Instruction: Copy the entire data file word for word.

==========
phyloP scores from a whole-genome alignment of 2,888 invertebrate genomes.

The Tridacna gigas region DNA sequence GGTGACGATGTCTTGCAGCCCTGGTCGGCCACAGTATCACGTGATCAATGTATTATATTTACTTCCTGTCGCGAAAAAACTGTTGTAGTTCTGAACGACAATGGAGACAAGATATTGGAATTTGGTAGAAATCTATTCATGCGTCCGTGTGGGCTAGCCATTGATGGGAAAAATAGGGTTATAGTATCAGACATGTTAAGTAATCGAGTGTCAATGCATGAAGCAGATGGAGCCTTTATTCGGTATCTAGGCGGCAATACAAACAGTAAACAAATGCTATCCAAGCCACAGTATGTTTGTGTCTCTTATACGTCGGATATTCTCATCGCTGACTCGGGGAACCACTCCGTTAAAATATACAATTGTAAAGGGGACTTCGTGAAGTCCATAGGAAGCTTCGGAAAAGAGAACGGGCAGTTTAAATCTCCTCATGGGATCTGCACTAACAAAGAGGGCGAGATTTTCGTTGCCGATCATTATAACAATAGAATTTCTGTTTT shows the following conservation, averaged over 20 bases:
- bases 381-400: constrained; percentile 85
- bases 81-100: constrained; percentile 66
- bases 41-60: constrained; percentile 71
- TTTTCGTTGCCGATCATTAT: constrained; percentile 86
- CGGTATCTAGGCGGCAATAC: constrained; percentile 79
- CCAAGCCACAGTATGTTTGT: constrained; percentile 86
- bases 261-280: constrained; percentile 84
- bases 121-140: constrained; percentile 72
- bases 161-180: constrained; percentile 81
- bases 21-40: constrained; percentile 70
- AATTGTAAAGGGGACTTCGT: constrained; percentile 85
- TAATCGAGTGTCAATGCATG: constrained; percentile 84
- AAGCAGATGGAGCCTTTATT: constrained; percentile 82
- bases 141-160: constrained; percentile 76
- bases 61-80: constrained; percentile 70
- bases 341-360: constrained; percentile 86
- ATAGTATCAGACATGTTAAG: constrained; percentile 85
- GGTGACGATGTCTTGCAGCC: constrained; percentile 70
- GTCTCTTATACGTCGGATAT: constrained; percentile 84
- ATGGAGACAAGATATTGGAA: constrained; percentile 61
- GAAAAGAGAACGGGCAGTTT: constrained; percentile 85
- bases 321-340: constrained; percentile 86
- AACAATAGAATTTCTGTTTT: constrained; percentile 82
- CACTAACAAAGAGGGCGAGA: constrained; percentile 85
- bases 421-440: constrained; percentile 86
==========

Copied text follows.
phyloP scores from a whole-genome alignment of 2,888 invertebrate genomes.

The Tridacna gigas region DNA sequence GGTGACGATGTCTTGCAGCCCTGGTCGGCCACAGTATCACGTGATCAATGTATTATATTTACTTCCTGTCGCGAAAAAACTGTTGTAGTTCTGAACGACAATGGAGACAAGATATTGGAATTTGGTAGAAATCTATTCATGCGTCCGTGTGGGCTAGCCATTGATGGGAAAAATAGGGTTATAGTATCAGACATGTTAAGTAATCGAGTGTCAATGCATGAAGCAGATGGAGCCTTTATTCGGTATCTAGGCGGCAATACAAACAGTAAACAAATGCTATCCAAGCCACAGTATGTTTGTGTCTCTTATACGTCGGATATTCTCATCGCTGACTCGGGGAACCACTCCGTTAAAATATACAATTGTAAAGGGGACTTCGTGAAGTCCATAGGAAGCTTCGGAAAAGAGAACGGGCAGTTTAAATCTCCTCATGGGATCTGCACTAACAAAGAGGGCGAGATTTTCGTTGCCGATCATTATAACAATAGAATTTCTGTTTT shows the following conservation, averaged over 20 bases:
- bases 381-400: constrained; percentile 85
- bases 81-100: constrained; percentile 66
- bases 41-60: constrained; percentile 71
- TTTTCGTTGCCGATCATTAT: constrained; percentile 86
- CGGTATCTAGGCGGCAATAC: constrained; percentile 79
- CCAAGCCACAGTATGTTTGT: constrained; percentile 86
- bases 261-280: constrained; percentile 84
- bases 121-140: constrained; percentile 72
- bases 161-180: constrained; percentile 81
- bases 21-40: constrained; percentile 70
- AATTGTAAAGGGGACTTCGT: constrained; percentile 85
- TAATCGAGTGTCAATGCATG: constrained; percentile 84
- AAGCAGATGGAGCCTTTATT: constrained; percentile 82
- bases 141-160: constrained; percentile 76
- bases 61-80: constrained; percentile 70
- bases 341-360: constrained; percentile 86
- ATAGTATCAGACATGTTAAG: constrained; percentile 85
- GGTGACGATGTCTTGCAGCC: constrained; percentile 70
- GTCTCTTATACGTCGGATAT: constrained; percentile 84
- ATGGAGACAAGATATTGGAA: constrained; percentile 61
- GAAAAGAGAACGGGCAGTTT: constrained; percentile 85
- bases 321-340: constrained; percentile 86
- AACAATAGAATTTCTGTTTT: constrained; percentile 82
- CACTAACAAAGAGGGCGAGA: constrained; percentile 85
- bases 421-440: constrained; percentile 86